The Blueprint 3

The Blueprint 3

By the time The Blueprint 3 arrived in 2009, JAY-Z’s relationship to rap had gotten complicated. He’d headlined rock-oriented festivals like Glastonbury and materialized at shows by Brooklyn bands like Grizzly Bear, saying he hoped indie-rock might help shake up what he saw as the stagnancy of hip-hop. The Blueprint 3 positions him as an elder statesman of rap, one who condemn trends (“D.O.A. (Death of Autotune)”), but who isn’t afraid of the crossover moves that made him famous in the first place (the Rihanna-featuring “Run This Town,” the Alicia Keys-featuring “Empire State of Mind”). At one point on The Blueprint 3, Jay claims he’s so tomorrow, his watch says yesterday. But on the precipice of 40, he knows better than to worry about time. After all, plenty of rappers have excelled at the game; JAY-Z wrote the rules. So where to go? Talking to Oprah the month before the album came out—an event that in and of itself illustrates his transformation—Jay said the trouble with writing music people can relate to is that his life isn’t normal anymore. Thematically, The Blueprint 3 fixates on legacy: building it (“So Ambitious”), defending it (“Real As It Gets”), enjoying it (“Thank You”), and sharing it (“A Star Is Born”). Maybe Jay has bigger things to think about—Barack Obama once claimed he’s probably the only rapper to get played in the Oval Office. But on The Blueprint 3, his ego won’t let him rest from going after trap rappers (“Real As It Gets”) or smirking while he polishes his reputation. He’s happy to bring new voices to the table—including Drake (“Off That”), Kid Cudi (“Already Home”), and J. Cole (“A Star Is Born”)—but woe be to any who try and take his seat.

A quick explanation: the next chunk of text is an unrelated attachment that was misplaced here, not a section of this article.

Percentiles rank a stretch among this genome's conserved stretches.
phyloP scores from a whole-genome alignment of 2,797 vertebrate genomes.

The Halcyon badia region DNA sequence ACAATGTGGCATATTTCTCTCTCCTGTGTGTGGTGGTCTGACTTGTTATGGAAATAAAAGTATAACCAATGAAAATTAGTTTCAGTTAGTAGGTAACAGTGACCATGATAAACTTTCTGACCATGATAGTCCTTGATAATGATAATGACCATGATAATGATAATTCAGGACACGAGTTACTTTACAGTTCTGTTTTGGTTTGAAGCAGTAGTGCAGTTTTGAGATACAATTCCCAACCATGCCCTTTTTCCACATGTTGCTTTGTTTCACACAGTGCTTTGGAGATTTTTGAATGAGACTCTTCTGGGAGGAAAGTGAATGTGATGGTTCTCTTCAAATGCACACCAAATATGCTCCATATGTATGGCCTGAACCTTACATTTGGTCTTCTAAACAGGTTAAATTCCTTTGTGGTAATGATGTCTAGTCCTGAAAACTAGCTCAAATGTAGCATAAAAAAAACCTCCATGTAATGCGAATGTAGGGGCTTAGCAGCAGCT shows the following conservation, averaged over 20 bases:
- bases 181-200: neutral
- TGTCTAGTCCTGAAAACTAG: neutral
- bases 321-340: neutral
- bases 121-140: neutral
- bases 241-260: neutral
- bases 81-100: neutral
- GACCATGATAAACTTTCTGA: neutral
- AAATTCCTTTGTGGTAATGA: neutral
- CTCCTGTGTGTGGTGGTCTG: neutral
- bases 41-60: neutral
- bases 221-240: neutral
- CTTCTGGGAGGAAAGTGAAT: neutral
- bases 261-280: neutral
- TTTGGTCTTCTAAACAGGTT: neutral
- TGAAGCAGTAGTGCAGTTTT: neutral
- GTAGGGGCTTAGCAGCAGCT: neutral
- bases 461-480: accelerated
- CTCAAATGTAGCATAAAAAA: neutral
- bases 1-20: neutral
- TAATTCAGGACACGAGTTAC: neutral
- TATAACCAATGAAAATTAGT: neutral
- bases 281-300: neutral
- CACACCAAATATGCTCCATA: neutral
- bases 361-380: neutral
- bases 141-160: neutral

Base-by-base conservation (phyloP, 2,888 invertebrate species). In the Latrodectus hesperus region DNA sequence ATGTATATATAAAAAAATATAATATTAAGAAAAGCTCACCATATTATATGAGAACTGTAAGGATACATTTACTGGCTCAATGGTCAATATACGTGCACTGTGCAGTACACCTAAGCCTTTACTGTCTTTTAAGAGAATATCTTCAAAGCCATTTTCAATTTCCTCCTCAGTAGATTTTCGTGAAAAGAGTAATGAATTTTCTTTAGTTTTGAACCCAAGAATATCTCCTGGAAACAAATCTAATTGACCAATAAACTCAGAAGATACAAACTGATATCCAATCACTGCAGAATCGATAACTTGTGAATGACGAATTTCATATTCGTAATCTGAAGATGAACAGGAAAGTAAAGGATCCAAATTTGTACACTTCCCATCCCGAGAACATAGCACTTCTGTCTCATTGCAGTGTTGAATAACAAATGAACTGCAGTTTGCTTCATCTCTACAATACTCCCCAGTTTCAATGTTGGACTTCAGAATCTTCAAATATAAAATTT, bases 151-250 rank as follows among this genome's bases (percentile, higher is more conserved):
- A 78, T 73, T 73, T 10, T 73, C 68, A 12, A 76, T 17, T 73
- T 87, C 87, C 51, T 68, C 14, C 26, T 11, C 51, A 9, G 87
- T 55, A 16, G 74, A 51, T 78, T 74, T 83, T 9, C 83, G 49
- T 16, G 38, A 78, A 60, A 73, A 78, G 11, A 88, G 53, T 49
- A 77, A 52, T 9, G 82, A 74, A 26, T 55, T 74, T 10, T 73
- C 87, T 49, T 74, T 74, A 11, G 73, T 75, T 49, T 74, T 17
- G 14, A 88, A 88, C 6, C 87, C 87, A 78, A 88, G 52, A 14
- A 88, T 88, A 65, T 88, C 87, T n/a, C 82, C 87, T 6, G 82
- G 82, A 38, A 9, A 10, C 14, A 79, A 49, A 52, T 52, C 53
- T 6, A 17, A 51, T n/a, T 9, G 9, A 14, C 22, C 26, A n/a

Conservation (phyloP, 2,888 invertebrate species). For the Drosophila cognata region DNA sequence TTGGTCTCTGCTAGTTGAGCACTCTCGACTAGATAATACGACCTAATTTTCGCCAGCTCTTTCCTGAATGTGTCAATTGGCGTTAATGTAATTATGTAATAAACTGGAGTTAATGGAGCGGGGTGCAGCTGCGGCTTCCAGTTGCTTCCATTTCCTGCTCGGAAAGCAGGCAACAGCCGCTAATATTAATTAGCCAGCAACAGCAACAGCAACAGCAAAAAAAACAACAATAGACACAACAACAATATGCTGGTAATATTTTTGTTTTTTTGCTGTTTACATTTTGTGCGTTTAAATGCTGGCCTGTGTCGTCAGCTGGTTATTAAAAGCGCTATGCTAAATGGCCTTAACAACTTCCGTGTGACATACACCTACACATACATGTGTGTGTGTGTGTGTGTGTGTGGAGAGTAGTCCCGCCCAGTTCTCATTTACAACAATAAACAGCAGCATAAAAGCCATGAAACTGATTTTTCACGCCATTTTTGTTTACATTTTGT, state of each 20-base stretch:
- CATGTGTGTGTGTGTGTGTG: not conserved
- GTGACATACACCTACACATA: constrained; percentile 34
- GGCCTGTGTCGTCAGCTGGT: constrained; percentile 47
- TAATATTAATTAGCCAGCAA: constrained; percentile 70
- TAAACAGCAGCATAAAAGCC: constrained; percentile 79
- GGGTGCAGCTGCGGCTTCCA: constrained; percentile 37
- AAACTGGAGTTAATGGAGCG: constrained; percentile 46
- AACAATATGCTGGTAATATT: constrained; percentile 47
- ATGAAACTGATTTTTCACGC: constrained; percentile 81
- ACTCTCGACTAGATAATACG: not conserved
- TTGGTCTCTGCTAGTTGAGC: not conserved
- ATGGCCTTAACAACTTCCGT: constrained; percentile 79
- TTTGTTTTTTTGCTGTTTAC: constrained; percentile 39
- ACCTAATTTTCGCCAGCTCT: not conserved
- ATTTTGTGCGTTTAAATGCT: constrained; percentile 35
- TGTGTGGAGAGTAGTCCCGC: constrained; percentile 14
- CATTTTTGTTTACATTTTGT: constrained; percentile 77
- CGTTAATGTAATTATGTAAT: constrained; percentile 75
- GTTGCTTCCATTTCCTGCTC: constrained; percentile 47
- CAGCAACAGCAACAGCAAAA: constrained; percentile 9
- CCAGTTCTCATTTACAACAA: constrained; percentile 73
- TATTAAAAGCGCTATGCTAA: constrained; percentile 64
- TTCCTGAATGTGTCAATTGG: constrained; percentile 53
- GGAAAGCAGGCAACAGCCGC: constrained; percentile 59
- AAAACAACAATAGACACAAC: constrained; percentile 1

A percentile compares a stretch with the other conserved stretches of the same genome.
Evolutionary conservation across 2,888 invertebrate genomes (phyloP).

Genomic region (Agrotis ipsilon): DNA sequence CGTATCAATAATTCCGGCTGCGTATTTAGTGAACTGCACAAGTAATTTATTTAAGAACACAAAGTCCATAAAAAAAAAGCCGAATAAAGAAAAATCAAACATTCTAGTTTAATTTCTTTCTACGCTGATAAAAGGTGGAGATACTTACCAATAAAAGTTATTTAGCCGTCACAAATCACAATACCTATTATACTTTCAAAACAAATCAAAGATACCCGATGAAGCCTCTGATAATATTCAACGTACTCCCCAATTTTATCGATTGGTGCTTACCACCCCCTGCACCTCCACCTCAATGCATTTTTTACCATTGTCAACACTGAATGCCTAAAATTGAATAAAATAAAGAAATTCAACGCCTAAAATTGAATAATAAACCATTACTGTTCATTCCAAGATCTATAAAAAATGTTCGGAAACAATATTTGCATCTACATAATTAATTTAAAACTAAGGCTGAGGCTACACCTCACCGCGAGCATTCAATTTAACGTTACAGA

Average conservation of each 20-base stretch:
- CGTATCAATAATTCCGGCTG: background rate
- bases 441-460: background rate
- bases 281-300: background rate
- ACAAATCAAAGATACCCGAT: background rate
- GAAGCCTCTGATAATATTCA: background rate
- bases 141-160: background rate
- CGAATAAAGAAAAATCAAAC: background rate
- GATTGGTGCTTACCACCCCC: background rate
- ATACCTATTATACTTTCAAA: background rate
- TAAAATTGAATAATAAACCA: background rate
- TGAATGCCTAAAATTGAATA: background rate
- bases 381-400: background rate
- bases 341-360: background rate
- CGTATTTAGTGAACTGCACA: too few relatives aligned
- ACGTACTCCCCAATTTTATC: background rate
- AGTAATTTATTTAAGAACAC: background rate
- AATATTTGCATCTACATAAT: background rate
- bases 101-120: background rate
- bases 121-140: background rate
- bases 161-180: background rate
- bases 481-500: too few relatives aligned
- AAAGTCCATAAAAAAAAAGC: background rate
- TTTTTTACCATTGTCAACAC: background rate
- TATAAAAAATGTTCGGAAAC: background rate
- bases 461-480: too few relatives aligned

Other Versions

Select a country or region

Africa, Middle East, and India

Asia Pacific


Latin America and the Caribbean

The United States and Canada